HUNTINGTON, WV (WOWK) — A Huntington man pleaded guilty on Monday to selling quantities of meth and fentanyl and to having a firearm in relation to a drug crime.

According to the U.S. Department of Justice (DOJ), 26-year-old Kilan Nicks, also known as “Low,” maintained two Huntington residences, one on Roby Road and one on 18th Street, to store and sell drugs. In addition, Nicks was involved in drug activity that occurred at two other residences.

Court records show Nicks sold about four grams of fentanyl and 29 grams of methamphetamine to a private informant at an apartment on Roby Road in Huntington on May 6.

On June 7, officers searched an 18th Street residence in Huntington, according to the DOJ. Authorities allegedly found 690.71 grams of fentanyl plus a Radical Firearms brand rifle. The DOJ says Nicks admitted to possessing the drugs and the gun.

Law enforcement also search another residence on McVeigh Avenue Huntington on June 7. The DOJ says Nicks was present during this search and admitted to possessing a Taurus pistol for protection and about $3,635 in cash from drug sales.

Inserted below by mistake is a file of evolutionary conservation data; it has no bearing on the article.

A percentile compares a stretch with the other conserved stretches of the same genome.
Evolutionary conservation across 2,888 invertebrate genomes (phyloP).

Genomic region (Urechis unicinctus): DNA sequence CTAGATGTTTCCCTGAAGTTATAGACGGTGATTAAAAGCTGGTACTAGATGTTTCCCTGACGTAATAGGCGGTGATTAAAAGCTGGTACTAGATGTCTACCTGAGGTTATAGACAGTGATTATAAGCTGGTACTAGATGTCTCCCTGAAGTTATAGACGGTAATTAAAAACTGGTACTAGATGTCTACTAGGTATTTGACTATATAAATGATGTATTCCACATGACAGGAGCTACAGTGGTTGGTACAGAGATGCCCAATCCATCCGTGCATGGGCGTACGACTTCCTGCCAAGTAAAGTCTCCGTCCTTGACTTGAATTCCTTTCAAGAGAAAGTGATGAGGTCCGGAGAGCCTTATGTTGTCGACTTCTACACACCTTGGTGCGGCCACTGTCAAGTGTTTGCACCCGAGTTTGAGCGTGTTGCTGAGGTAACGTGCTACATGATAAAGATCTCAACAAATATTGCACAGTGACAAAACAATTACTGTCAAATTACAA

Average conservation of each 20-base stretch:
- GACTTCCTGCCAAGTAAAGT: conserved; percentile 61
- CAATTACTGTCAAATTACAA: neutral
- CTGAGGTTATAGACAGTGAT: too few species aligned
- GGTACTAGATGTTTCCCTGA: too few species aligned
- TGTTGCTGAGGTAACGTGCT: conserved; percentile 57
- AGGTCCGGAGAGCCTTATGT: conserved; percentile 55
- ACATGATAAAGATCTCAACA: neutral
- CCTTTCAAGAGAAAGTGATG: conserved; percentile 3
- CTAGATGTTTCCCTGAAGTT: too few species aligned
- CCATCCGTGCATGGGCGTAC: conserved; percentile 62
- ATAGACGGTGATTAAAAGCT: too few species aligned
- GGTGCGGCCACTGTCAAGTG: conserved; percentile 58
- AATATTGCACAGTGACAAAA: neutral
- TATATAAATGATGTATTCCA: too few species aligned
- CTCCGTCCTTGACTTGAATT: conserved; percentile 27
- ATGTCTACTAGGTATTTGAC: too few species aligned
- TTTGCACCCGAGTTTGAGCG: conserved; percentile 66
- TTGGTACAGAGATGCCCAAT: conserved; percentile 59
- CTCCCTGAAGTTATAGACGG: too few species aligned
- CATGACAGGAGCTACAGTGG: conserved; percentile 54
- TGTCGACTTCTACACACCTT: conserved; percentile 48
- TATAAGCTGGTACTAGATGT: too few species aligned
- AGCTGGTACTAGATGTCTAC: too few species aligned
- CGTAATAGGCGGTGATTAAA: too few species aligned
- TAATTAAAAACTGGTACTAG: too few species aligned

According to the DOJ, officers also searched a third residence on June 7 in Chesapeake, Ohio. The DOJ says Nicks admitted to possessing a blender containing fentanyl residue that was seized at that residence.

Additionally, Nicks admitted to conspiring with other suspects to sell meth and fentanyl in the Huntington area from Feb. 2022 to about June 2022. The DOJ says Nicks traveled to California and Arizona and picked up methamphetamine and fentanyl he took back to southern West Virginia. He further admitted to selling a total of 37.5 grams of fentanyl and 200 grams of methamphetamine to an anonymous informant during at least 10 separate transactions in the Huntington area.

Nicks pleaded guilty to the distribution of five grams or more of methamphetamine and a quantity of fentanyl and to possession of a firearm in furtherance of a drug crime.

Nicks’ sentencing is scheduled for Feb. 2, 2023, and he faces from 10 years to life in prison, five years of supervised release, and a $5 million fine.

The FBI and the Cabell County Sheriff’s Office assisted in this investigation.